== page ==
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A La Turca
869 Geary Street/Larkin St., SF
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Pre-trial hearing at Julep
9/20/02

Out front. Turner

No, I've never been in a Turkish prison, Captain, nor do I have any interest in doing so. Luckily, A La Turca is a restaurant, not a prison, and that's where we come in.

High hopes. We had them. Hopes to get the scoop on a hot new Turkish joint that just opened in the Loin. Well, the SF Weekly beat us to the scoop, but I wonder if there was a different chef that night. We were generally underwhelmed, while the Weekly guy seemed delighted, Turkishly. Go figure.

Anyway, I think we all agreed they seemed afraid of over-spicing, which is unfortunate. The Baba Ghanouj ($3.75) seemed fresh and all, but needed salt and maybe something else. Weird. The Sigara Borek ($3.75), however, were pretty good. But then, they were deep fried. Flaky pastry "cigars" filled with feta cheese and parsley, fried up crisp. Kind of hard to screw that up. Our other appetizer thingie we split was a Black Sea Pie ($3.75), the ground beef/roasted onion one. That was good, too, with a decent amount of seasoning up in there, and again, a nice flaky pastry crust. They've got the flaky crust thing down.

Baba and BreadSo, I decided to get all adventurous and order a "specialty platter" instead of playing it safe with a gyro or common kebap. Why do I bother? I chose the Alexander Kebap, also known parenthetically as Iskender ($8.75). The menu read "Small cubes of bread, fresh homemade sauce, Gyro strips, topped with touch of butter, yogurt." That sounded good to me, Jack. But whoa, when it gets to the table, it's smothered in tomato sauce! Now, that might not be such a big deal, but I wasn't prepared for it, and if it had said "tomato sauce" on the menu I think I would have avoided it. Just doesn't seem right, somehow, and it wasn't. I found the tart tomato sauce overpowered everything else, when I hoped for some subtle interaction amongst the gyro strips, bread cubes, and butter, yogurt. Couldn't really identify the touch of butter, yogurt. Big plate of food, though.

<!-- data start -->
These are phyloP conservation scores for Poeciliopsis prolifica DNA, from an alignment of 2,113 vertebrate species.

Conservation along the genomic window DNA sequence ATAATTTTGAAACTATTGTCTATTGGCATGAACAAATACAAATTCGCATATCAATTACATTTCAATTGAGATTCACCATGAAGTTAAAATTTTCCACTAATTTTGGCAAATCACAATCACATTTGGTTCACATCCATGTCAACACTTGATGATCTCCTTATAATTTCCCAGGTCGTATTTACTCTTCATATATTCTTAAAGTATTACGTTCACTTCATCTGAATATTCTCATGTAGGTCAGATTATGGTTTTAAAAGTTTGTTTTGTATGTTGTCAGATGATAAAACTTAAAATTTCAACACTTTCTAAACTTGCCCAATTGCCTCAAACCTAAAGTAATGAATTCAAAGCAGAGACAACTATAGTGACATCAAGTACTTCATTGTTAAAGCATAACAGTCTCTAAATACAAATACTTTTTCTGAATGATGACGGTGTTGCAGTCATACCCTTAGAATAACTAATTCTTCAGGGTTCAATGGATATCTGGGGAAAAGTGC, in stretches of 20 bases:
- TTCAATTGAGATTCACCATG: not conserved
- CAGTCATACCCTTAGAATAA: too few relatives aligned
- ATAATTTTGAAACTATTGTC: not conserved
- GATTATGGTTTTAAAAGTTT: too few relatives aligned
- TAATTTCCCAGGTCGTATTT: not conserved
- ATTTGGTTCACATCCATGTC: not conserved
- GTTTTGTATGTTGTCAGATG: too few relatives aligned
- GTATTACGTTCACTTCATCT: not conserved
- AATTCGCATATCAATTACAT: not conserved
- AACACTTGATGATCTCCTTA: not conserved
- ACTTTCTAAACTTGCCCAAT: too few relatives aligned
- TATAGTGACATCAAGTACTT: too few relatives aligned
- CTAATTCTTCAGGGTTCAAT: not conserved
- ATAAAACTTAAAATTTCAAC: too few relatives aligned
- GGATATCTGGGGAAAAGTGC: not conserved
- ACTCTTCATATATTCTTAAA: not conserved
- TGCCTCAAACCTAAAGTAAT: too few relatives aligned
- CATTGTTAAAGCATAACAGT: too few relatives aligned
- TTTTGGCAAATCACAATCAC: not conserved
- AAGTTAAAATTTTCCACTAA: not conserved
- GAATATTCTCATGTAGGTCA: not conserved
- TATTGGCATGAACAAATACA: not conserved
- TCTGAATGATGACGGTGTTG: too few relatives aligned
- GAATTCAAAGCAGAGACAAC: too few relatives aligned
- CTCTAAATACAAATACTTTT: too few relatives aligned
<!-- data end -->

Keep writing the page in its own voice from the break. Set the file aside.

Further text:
I'm guessing that's all authentic Turkish food there, including the exotic (Iskender), but I was reminded of an Indian place I ate at in Basel, Switzerland. Super mild, bland, even. Apparently an attempt to accommodate the tender Swiss palates. Maybe that's what's happening at A La Turca. I wanted to jump back by the spinning Gyrokone(TM) and tell the cook to cut loose a little bit with the authenticity, because I'd think the Turks like a little more zip. Guess we'll have to find another Turkish place for comparison.

 

Vardigan

CigarsOn a previous Füd Court outing, walking to the Ha-Ra, we halted outside A La Turca, captivated by the action on the grill on display through the big window. We stood there, still, watching the skewers smoke on the grill and the meat on the spinning thing slowly spin. We made verbal notes to return.

We returned, and ate there, and were let down. Window shopping daydream routs reality again. What from outside made our eyes big and stomachs eager left us glum, weary, and slumped before the actual plates of food, which began with baba ghanouj, an inoffensive but supremely bland offering. Sigara borek, a deep-fried pastry stuffed with feta and described on the menu as "cigar shaped," was the highlight of our appetizers. Our third appetizer came much, much later, in the form of a Black Sea pie filled with ground beef and roasted onion. This was pretty good as well, tardy as it was.

My main dish, the chicken gyro, brought things back to bland. An imposing plate of food, I shoveled it in and in without tasting a thing, no matter what sauces I introduced. It felt like work, not like fun times with the Füd Court. It is not all glamour, this San Francisco Dining for the Average Eater. We paid and walked out of there. In the windows on the strangely quiet Tenderloin streets, nothing of promise.


McClure

Ah Turkey, I remember it well: The only time in my life I've been a millionaire. Well, to be more accurate, a Turkish Lire-ionaire. I stayed in a cave, slept in a tree house, and drank coffee 'til dawn with policemen who carried machine guns.

A La Turca, at least the one on Geary here in SF, is nothing like that. Only a few bucks in our pockets and no policemen with guns. The place could use some excitement, especially in some of its dishes. The baba ghanouj was ba-ba-ba boring, flat and flavorless. Maybe a pinch of salt would've livened it up a bit but I'm there to eat, not fix the dish. The lamb and beef gyro had a similar lack of flavor. The meat was bland, more like some packaged lunch meat. Where were the tasty spices that usually make the gyro oh so good?

Two reasons to go to Turkey are not the pit toilets or the salmonella, but two reasons to eat at A La Turca are the sigara borek($3.75), delicately fried feta cheese-filled pastries in a cigar shape, and the Black Sea pies. We chose the ground beef roasted onion pie. It had a nice crust with a super good fillin' of, yes, ground beef and roasted onions. Now, this had some super flavor and it was a goodly portion for $3.75. Both the cigar and the pie are worth a visit to Turca. A La Turca recently opened so maybe they are still fine tuning the dishes, we'll see. Anyhoo, I do recommend you journey to Turkey when you have a chance and enjoy the delights they offer.

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